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Supermarket pricing can be "confusing" and "misleading", says CMA

Supermarket pricing can be "confusing" and "misleading", says CMA

Probe finds dodgy supermarket promotions need clearing up.

Reena Sewraz

Household money

Reena Sewraz
Updated on 16 July 2015

The Competition and Markets Authority (CMA) has criticised some supermarket pricing as "confusing" and "misleading" following a three-month probe.

The investigation was launched after consumer group Which? filed a super-complaint in April earlier this year, which put evidence forward of dodgy price practices in the industry.

This consisted of four key issues, including potentially misleading special offers, unclear unit pricing, the influence of price matching schemes and shrinking pack sizes without a corresponding reduction in price.

For example, Which? found an instance where Tesco sold four cans of Green Giant Original Sweetcorn for £2, but six cans in a multi-buy promotion were proportionately more expensive at £3.56 (50p per can vs. 59p per can).

The findings

The CMA had 90 days to respond to the super-complaint and gathered information from retailers, manufacturers, shoppers, advice bodies and commissioned its own surveys.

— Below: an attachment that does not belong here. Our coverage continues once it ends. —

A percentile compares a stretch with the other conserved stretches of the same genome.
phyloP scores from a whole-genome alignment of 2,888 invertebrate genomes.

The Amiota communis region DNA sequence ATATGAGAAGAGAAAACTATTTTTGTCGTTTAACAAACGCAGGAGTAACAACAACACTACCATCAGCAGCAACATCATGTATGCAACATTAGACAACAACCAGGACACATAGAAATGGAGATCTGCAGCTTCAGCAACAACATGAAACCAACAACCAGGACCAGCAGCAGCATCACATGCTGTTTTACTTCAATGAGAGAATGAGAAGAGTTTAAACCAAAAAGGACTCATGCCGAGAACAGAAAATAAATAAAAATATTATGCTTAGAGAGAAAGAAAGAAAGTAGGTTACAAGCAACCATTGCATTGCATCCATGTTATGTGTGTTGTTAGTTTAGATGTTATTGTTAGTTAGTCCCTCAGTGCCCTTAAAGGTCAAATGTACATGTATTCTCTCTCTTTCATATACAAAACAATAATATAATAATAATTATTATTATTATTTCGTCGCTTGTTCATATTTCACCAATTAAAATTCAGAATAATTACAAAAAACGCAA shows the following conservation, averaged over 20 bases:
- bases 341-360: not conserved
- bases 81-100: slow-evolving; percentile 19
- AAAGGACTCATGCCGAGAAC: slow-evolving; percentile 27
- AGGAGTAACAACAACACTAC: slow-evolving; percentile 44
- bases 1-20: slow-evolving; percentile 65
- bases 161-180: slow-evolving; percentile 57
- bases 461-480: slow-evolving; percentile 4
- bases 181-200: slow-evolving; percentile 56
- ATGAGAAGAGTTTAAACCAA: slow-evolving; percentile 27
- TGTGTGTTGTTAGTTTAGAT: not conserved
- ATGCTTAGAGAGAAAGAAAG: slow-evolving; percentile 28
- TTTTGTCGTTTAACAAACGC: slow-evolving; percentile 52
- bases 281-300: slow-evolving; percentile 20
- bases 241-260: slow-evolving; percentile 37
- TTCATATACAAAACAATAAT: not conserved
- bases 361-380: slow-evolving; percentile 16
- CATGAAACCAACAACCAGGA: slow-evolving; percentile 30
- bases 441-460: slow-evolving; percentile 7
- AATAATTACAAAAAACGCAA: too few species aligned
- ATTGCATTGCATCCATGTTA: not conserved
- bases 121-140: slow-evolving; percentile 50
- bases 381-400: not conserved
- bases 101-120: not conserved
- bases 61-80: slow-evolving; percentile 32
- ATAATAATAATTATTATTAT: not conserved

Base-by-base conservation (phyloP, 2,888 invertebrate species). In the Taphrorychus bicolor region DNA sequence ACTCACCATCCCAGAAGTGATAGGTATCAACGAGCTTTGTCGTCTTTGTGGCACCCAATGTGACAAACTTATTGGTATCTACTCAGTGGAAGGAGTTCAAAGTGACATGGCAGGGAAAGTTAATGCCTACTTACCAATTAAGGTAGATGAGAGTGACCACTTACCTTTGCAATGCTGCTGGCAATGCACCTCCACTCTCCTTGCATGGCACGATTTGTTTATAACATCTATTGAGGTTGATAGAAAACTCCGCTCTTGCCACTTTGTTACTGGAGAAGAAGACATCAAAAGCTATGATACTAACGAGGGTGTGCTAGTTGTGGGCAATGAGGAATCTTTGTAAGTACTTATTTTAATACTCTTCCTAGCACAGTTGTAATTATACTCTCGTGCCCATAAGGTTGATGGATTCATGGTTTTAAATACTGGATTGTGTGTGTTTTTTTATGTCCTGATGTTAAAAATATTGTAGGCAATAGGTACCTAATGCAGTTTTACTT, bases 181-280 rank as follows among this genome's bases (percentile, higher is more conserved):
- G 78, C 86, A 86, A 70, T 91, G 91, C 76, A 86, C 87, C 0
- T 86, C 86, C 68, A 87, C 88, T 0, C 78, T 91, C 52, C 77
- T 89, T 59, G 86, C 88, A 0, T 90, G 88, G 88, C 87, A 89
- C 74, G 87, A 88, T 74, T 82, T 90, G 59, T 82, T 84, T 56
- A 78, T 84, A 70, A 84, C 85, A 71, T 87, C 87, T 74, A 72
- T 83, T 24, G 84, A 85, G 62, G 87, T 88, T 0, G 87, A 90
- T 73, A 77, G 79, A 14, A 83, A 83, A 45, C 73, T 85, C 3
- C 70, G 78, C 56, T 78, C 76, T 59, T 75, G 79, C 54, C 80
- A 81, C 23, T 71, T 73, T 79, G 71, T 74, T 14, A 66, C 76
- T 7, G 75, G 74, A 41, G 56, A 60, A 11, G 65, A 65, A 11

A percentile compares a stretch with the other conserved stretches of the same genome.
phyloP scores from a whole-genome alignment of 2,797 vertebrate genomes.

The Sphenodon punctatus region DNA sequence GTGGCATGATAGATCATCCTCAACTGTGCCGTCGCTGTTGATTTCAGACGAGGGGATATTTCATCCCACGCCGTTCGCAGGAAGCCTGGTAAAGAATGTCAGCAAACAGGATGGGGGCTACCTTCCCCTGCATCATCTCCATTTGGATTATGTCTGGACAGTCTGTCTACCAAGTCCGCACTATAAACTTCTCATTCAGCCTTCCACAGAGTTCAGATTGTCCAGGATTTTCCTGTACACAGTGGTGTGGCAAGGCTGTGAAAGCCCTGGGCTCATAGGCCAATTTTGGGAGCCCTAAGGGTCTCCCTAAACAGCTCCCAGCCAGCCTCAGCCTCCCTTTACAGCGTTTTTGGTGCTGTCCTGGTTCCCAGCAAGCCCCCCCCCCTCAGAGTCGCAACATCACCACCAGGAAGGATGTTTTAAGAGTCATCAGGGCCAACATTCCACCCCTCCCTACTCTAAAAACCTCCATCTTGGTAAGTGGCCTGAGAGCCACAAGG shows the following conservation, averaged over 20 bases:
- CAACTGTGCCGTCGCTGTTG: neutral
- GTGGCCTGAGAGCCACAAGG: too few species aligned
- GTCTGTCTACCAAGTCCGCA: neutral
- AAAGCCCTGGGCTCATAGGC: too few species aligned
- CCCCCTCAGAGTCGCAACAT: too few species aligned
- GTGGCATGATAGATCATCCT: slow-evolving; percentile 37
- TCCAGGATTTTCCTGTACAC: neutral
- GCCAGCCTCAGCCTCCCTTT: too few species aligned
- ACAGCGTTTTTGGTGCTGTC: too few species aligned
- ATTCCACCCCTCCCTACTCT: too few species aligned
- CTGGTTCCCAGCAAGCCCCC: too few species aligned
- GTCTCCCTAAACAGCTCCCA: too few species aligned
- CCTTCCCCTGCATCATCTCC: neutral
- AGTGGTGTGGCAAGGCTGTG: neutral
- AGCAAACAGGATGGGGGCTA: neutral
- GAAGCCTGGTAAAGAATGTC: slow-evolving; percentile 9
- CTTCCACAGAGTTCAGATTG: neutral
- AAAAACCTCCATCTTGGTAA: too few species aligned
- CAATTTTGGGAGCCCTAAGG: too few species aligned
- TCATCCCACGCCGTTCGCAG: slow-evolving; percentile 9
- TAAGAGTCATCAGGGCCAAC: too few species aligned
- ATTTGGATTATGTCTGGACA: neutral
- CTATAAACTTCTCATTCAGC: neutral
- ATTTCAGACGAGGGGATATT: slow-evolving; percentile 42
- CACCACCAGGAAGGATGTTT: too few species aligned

It found examples of pricing and promotional practices that have the potential to "confuse or mislead" shoppers, which may be breaching consumer law and could lead to enforcement action.

However, the regulator said that the problems were not widespread and generally retailers were being compliant.

[SPOTLIGHT]But the CMA also found more could be done to reduce the complexity of unit pricing to make it easier for shoppers to compare prices effectively.

Recommendations

The supermarket industry was worth an estimated £148 to £178 billion to the UK economy in 2014.

The CMA said around 40% of grocery spending was on items on promotion, so it wanted to take action to improve compliance and make sure shoppers have clearer information.

To improve compliance the CMA also recommended that the Chartered Trading Standards Institute make clear how the law applies on promotional practices.

It’s also setting the Department for Business, Innovation and Skills (BIS) the task of publishing clearer best practice guidelines for unit pricing and looking at clarifying the rules on how the law requires items to be unit-priced when on promotion.

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